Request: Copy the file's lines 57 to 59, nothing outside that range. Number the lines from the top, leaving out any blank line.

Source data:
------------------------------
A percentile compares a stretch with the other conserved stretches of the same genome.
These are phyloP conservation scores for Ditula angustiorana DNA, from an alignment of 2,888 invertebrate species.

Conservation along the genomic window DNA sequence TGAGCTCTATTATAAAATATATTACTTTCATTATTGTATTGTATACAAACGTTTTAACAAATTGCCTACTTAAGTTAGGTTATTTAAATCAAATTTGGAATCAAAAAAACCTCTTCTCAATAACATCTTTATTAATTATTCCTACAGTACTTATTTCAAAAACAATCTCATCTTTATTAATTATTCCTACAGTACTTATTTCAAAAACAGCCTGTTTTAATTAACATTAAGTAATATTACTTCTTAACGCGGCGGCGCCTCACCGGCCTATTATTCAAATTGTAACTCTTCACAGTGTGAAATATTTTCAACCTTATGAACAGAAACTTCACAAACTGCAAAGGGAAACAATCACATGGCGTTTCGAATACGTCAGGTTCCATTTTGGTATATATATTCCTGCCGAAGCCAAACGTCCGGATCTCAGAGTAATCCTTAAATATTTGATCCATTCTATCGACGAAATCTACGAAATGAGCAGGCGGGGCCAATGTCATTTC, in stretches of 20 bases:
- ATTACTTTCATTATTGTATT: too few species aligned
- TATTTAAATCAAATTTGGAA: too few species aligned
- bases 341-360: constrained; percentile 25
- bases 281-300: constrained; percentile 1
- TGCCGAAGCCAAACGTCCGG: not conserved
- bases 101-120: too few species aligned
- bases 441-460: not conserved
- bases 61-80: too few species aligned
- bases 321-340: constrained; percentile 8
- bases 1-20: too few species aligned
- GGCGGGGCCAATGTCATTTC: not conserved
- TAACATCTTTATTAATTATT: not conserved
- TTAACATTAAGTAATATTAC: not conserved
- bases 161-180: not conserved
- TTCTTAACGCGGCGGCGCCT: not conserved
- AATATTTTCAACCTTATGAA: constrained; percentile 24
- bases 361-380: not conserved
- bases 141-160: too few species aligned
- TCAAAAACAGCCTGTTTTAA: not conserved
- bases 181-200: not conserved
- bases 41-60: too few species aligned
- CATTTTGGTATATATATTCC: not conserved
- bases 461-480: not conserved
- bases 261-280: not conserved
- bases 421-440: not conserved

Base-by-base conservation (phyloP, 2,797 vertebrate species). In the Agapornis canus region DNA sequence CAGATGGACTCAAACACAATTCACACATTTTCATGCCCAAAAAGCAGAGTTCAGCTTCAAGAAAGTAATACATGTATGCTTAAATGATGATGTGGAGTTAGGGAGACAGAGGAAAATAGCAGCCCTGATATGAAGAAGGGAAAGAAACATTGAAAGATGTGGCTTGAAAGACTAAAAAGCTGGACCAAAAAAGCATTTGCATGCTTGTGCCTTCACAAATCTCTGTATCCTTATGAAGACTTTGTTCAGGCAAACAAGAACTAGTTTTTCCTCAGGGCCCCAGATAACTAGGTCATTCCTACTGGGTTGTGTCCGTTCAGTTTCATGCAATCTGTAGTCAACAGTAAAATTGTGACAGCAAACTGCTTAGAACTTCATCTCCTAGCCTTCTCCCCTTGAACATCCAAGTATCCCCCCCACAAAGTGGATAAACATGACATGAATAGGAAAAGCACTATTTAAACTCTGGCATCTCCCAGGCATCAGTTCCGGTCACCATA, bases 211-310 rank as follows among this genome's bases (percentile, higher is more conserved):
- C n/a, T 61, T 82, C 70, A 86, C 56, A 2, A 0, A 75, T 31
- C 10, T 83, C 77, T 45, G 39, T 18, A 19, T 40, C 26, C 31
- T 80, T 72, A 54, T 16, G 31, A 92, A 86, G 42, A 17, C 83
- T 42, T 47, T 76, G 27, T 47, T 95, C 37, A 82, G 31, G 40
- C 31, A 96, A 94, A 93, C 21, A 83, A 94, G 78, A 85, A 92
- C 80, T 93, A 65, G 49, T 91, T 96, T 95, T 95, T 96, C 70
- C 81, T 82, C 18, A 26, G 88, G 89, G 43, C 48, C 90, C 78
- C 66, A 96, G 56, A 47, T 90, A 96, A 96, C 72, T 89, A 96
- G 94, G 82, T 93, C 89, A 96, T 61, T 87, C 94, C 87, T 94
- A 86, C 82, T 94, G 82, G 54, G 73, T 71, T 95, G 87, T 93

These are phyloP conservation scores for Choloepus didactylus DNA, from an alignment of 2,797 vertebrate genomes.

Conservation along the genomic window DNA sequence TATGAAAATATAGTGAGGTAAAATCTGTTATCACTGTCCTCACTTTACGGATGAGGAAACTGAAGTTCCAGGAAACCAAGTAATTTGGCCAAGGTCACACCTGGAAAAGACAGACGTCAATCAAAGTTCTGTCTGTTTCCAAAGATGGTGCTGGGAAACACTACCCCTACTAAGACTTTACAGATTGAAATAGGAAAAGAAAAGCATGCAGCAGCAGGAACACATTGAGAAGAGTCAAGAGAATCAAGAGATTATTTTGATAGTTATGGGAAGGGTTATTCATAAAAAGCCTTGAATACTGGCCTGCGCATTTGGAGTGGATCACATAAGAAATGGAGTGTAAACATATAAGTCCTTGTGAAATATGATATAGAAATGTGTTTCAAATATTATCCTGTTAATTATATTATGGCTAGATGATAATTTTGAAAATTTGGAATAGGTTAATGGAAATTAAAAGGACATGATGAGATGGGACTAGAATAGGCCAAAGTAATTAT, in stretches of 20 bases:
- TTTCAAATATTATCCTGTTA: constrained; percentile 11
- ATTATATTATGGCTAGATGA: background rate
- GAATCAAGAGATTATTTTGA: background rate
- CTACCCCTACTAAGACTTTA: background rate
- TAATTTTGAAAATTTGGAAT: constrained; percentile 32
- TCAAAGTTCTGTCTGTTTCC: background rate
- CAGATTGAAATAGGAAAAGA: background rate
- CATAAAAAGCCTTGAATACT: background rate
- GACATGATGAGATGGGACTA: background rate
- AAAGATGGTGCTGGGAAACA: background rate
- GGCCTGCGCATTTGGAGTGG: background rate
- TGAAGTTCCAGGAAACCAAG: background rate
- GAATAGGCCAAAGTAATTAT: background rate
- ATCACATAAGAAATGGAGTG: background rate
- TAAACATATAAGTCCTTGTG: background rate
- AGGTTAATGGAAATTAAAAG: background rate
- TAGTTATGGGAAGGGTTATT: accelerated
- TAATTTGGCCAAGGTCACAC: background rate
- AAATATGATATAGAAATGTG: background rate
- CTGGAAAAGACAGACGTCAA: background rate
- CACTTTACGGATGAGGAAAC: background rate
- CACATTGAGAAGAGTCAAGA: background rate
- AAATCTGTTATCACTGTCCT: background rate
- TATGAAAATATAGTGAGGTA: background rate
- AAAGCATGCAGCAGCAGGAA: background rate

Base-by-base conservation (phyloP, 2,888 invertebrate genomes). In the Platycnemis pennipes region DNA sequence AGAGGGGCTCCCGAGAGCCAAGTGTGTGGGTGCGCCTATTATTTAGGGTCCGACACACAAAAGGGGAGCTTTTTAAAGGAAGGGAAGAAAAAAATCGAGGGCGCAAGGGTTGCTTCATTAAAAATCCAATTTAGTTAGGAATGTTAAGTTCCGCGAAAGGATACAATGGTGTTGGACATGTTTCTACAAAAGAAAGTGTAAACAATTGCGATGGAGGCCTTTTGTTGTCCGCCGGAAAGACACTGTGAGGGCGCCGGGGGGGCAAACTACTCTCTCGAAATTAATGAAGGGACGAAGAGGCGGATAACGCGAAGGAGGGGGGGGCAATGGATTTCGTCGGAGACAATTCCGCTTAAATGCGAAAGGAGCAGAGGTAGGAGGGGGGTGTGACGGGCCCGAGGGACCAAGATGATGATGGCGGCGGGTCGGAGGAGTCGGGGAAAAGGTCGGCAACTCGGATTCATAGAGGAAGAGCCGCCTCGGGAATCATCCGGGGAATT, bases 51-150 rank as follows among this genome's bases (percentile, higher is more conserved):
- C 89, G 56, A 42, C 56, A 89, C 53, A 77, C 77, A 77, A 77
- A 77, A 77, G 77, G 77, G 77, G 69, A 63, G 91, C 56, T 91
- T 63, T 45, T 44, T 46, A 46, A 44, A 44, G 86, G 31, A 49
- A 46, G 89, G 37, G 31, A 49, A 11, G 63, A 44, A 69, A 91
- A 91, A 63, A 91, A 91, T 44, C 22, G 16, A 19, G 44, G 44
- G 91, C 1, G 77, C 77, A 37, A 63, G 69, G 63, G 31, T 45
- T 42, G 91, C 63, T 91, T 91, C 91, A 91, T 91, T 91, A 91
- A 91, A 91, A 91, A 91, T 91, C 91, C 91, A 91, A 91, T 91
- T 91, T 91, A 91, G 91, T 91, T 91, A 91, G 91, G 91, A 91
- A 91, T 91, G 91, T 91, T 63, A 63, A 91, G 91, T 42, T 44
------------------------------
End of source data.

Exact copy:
- AGGTTAATGGAAATTAAAAG: background rate
- TAGTTATGGGAAGGGTTATT: accelerated
- TAATTTGGCCAAGGTCACAC: background rate